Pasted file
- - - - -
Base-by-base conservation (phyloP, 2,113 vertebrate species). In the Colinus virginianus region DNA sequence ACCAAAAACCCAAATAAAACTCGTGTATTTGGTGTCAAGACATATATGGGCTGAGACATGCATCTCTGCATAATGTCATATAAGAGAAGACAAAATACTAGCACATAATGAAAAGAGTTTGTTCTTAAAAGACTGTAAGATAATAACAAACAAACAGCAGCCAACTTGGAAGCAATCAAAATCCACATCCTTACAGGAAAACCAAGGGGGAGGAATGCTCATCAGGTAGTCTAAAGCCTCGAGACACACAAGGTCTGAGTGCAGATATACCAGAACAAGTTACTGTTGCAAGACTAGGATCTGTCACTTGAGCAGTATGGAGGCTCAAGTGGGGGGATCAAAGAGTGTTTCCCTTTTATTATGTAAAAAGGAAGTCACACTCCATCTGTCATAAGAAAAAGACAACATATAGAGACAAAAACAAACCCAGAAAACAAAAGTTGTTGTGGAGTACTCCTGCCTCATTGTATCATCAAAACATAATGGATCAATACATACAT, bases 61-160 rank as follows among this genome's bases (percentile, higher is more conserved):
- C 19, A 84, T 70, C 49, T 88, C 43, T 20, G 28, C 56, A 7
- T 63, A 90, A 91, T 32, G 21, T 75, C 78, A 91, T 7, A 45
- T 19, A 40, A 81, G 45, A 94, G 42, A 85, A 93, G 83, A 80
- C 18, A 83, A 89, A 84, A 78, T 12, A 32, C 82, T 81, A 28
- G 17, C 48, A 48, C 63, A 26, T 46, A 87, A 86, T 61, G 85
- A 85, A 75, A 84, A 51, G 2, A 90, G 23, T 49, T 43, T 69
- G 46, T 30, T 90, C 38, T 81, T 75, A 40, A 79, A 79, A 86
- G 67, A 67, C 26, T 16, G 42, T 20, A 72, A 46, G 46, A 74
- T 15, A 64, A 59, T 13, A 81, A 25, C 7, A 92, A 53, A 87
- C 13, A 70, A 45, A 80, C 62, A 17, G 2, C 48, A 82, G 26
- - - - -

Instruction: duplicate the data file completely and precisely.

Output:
Base-by-base conservation (phyloP, 2,113 vertebrate species). In the Colinus virginianus region DNA sequence ACCAAAAACCCAAATAAAACTCGTGTATTTGGTGTCAAGACATATATGGGCTGAGACATGCATCTCTGCATAATGTCATATAAGAGAAGACAAAATACTAGCACATAATGAAAAGAGTTTGTTCTTAAAAGACTGTAAGATAATAACAAACAAACAGCAGCCAACTTGGAAGCAATCAAAATCCACATCCTTACAGGAAAACCAAGGGGGAGGAATGCTCATCAGGTAGTCTAAAGCCTCGAGACACACAAGGTCTGAGTGCAGATATACCAGAACAAGTTACTGTTGCAAGACTAGGATCTGTCACTTGAGCAGTATGGAGGCTCAAGTGGGGGGATCAAAGAGTGTTTCCCTTTTATTATGTAAAAAGGAAGTCACACTCCATCTGTCATAAGAAAAAGACAACATATAGAGACAAAAACAAACCCAGAAAACAAAAGTTGTTGTGGAGTACTCCTGCCTCATTGTATCATCAAAACATAATGGATCAATACATACAT, bases 61-160 rank as follows among this genome's bases (percentile, higher is more conserved):
- C 19, A 84, T 70, C 49, T 88, C 43, T 20, G 28, C 56, A 7
- T 63, A 90, A 91, T 32, G 21, T 75, C 78, A 91, T 7, A 45
- T 19, A 40, A 81, G 45, A 94, G 42, A 85, A 93, G 83, A 80
- C 18, A 83, A 89, A 84, A 78, T 12, A 32, C 82, T 81, A 28
- G 17, C 48, A 48, C 63, A 26, T 46, A 87, A 86, T 61, G 85
- A 85, A 75, A 84, A 51, G 2, A 90, G 23, T 49, T 43, T 69
- G 46, T 30, T 90, C 38, T 81, T 75, A 40, A 79, A 79, A 86
- G 67, A 67, C 26, T 16, G 42, T 20, A 72, A 46, G 46, A 74
- T 15, A 64, A 59, T 13, A 81, A 25, C 7, A 92, A 53, A 87
- C 13, A 70, A 45, A 80, C 62, A 17, G 2, C 48, A 82, G 26